Thursday, September 4, 2008

InSTEDD introduction in Asia

I usually watch my very bright and articulate colleagues post blogs, but it’s been a great few weeks, with a collection of significant public efforts, and some of the efforts need notice. Let’s try a few photos this time.

My last blog was related to the Myanmar cyclone and our work on Sahana translation into Burmese, and, in the background, a very little about the Sichuan earthquake in China. I need to catch up a bit and put some other recent events in context.

Here at InSTEDD we’ve done a few things over the past three months that would be worth describing in detail but this blog would be excessively long. I’ll keep it more brief by just mentioning that we’ve:

1. Had useful meetings with the Gates Foundation,

2. Given a nice presentation at the Pacific Health Forum,

3. Hosted an interesting dinner at the Pacific Health Forum on "Ethics in Information Dissemination within Low-Resource Environments" (with WHO, PATH, Gates, Veratect, Grameen Bank, and a dozen others),

4. Chaired a useful workshop at SciFoo Camp on “Discovering Emerging Infections”,

5. Had some good conversations with HealthMap at Harvard on integrating our complimentary toolsets,

6. Presented at Kofi Annan’s Global Humanitarian Forum on using collaborative tools for climate change monitoring,

7. Had some fascinating and helpful discussions about design with IDEO,

8. Written a White Paper for the Rockefeller Bellagio Conference on “Collaboration in Emerging Infection Epidemiology”,

9. Co-chaired a track at the Fortune Brainstorm Tech conference on “Technology for Peace

And more. It’s been an incredible summer. I’ll also mention only briefly that we received a lovely gift from the Chinese government for our work with the Yunnan Center for Disease Control after the earthquake.

Let’s stay more current in the discussions below, but any reader can feel free to ask me about anything above.

Just looking over the past three weeks:


Dennis Israelski and I just spent a week in Bangladesh with both Grameen (Led by Yunus, Nobel Peace Prize, 2006) and BRAC, the largest NGO in the world. You’ll see a selection of photos below. Starting with Grameen, Dennis and I met extensively with the director of Grameen Solutions, Kazi Islam, had lunch with the Grameen Solutions Board of Directors, and took a trip to rural central Bangladesh as guests within a neighborhood Grameen Bank microfinance meeting.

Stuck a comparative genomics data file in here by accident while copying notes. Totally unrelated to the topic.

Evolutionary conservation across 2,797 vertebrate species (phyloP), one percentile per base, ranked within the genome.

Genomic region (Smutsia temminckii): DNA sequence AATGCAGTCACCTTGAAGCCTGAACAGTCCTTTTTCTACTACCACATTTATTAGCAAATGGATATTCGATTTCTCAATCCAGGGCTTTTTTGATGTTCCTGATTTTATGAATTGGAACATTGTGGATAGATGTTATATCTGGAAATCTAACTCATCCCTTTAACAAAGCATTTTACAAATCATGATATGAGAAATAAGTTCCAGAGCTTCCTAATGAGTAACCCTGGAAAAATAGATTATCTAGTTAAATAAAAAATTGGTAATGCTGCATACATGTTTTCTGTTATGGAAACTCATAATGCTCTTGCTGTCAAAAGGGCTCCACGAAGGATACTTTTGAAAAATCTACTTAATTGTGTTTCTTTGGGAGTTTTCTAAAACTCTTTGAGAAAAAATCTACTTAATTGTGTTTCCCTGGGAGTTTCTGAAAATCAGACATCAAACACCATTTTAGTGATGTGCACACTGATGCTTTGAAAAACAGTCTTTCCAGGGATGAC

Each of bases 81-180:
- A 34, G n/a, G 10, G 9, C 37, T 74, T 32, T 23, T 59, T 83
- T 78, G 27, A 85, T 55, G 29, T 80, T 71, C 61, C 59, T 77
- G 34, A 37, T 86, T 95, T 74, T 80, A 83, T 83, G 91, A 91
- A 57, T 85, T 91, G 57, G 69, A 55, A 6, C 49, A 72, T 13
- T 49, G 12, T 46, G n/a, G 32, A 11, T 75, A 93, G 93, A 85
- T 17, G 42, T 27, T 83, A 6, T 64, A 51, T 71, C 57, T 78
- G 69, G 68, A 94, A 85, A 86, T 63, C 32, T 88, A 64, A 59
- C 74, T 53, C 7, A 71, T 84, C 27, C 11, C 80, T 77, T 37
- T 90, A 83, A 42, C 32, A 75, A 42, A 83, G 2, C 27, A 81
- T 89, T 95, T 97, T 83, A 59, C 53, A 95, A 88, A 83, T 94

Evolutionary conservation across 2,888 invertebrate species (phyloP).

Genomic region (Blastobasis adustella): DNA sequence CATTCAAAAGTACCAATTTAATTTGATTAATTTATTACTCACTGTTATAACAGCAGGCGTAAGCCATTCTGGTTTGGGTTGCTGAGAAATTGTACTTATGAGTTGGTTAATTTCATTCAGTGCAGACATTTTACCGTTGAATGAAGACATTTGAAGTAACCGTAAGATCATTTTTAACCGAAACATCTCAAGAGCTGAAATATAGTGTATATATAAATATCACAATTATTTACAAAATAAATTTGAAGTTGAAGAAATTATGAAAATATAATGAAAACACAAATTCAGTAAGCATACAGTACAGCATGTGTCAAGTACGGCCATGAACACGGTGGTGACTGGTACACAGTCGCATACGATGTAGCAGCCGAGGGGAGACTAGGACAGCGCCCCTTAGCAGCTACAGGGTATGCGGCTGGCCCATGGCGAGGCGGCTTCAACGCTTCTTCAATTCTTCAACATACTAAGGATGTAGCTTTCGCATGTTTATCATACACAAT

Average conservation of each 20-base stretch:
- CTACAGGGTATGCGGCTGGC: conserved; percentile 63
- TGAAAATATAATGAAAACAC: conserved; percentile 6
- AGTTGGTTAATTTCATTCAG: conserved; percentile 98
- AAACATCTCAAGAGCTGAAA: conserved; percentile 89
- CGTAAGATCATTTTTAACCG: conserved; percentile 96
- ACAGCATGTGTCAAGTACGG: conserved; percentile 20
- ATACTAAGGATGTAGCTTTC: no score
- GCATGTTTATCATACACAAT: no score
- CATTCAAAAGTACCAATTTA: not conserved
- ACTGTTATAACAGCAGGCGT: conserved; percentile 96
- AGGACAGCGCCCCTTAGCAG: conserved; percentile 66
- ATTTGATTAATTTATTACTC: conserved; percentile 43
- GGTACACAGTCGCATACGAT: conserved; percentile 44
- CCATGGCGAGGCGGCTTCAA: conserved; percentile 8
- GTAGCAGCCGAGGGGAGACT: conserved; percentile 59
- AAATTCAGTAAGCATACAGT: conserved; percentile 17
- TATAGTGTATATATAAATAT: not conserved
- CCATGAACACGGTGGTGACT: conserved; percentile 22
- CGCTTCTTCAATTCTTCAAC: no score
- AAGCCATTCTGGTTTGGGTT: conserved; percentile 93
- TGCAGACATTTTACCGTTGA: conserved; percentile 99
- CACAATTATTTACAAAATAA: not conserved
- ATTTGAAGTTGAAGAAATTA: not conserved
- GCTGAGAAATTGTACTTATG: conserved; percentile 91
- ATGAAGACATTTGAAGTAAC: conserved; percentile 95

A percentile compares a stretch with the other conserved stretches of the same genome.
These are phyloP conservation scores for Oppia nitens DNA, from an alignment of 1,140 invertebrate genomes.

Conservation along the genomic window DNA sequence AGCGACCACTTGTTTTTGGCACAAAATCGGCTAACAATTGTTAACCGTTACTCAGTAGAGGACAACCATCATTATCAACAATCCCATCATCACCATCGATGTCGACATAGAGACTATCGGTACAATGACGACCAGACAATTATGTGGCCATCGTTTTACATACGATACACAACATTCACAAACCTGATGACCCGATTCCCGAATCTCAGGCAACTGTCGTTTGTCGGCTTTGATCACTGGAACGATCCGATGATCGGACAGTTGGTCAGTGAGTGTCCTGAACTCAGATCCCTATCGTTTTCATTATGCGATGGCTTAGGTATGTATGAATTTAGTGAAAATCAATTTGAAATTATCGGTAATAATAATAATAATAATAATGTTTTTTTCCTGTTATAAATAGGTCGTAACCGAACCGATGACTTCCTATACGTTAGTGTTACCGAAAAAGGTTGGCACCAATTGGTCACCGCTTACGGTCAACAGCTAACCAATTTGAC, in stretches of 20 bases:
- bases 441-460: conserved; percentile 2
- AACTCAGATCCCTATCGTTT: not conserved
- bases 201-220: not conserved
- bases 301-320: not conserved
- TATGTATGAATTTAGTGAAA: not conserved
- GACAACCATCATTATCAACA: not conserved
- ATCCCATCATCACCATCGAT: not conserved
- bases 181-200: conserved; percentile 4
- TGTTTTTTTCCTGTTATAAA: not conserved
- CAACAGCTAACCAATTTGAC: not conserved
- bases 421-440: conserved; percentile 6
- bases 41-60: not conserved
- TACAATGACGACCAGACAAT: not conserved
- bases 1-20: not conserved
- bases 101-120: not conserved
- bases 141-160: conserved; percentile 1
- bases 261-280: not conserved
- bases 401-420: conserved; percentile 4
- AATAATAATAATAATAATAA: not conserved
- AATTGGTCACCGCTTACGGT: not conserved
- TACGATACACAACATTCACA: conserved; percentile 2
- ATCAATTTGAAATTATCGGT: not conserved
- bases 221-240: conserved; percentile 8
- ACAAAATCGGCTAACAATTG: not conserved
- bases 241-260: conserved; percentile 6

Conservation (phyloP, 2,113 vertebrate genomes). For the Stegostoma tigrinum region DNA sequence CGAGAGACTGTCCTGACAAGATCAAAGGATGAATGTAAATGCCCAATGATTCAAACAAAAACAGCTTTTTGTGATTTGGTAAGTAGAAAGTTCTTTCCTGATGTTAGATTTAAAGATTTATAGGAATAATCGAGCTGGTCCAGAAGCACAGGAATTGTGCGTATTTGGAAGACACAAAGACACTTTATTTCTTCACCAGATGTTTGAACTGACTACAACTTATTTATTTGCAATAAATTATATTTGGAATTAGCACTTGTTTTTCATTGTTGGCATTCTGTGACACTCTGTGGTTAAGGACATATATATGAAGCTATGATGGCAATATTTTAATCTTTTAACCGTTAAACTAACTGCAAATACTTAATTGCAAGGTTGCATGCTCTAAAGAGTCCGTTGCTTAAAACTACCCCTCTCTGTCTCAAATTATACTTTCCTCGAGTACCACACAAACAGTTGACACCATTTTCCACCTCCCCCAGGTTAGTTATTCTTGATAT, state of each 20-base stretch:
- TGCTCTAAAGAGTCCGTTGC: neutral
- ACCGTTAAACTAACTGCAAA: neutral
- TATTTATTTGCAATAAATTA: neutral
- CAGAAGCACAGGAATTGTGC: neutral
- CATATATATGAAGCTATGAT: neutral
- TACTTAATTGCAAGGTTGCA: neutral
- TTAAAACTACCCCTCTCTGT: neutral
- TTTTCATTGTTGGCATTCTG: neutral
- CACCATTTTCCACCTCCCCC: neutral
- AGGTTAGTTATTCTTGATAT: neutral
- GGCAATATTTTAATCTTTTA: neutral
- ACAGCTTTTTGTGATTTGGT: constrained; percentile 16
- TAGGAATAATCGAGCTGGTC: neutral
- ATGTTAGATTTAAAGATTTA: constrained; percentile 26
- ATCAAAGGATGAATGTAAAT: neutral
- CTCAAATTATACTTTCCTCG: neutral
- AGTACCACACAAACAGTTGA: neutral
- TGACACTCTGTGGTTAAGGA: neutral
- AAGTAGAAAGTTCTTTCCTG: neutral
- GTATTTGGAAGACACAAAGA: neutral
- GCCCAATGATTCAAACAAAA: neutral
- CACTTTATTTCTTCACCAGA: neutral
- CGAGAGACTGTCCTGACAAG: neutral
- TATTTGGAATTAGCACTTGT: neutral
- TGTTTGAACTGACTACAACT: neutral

We also visited one of the Grameen Health Centers where disease monitoring is taking place by sending staff from these centers to a network of villages each day, then reporting the conditions in the villages to a doctor in this center.

Those who run the Health Centers are asking for GeoChat on a model very similar to what we intend for the MBDS cross-border sites.

These ladies are a part of the network developing for village disease reporting because they are, of course, already a network.

Grameen neighborhood microfinance meeting, three hours north of Dhaka (Dennis and I were the guests of honor):

Grameen Microfinance loan family in Tangail village:

Grameen Solutions, Grameen Tower, Dhaka:

Grameen Health Center entrance (woman in pink coming out). Counter is the Grameen pharmacy:

Grameen Health Center clinic room:

A woman from Grameen Health Center who goes to six villages every day for health reports. This is our GeoChat use-case:

Shafqat, the CTO for Grameen Solutions. Ed and Robert wrapped into one, plus a beard, cap, and thobe. Speaks gorgeous British English, native Bengali. Smart, cheerful, very impressive man. The smile was constant. We saw a lot of his work.

BRAC: BRAC is, to my understanding, the largest NGO in the world. They work generally on primary education, children’s health, and gender-based microfinance. They have recently started a school of public health on a model that is considered one of the best in the world.

Dennis and I met with the Dean of that School, Professor Mushtaque Chowdhury, for a discussion of an Innovation Lab linkage between that school and the Cambodian School of Public Health, the topic to be “collaborative public health epidemiology and informatics”, teaching our methods and our tools sustainably in a format that gains credibility and academic rigor.

Professor Chowdhury (who is also a full Professor of Epidemiology at Columbia in New York) liked the idea very much, as did the Cambodian National Institute of Public Health, overseers of the School of Public Health in Phnom Penh. We’re working now on a proposal to link the two, since BRAC wants our tools for their school, Cambodia wants the BRAC curriculum model and our tools, and we want to ensure sustainability for the collaboration meme in public health informatics. How better than to embed it carefully and responsibly in the educational systems?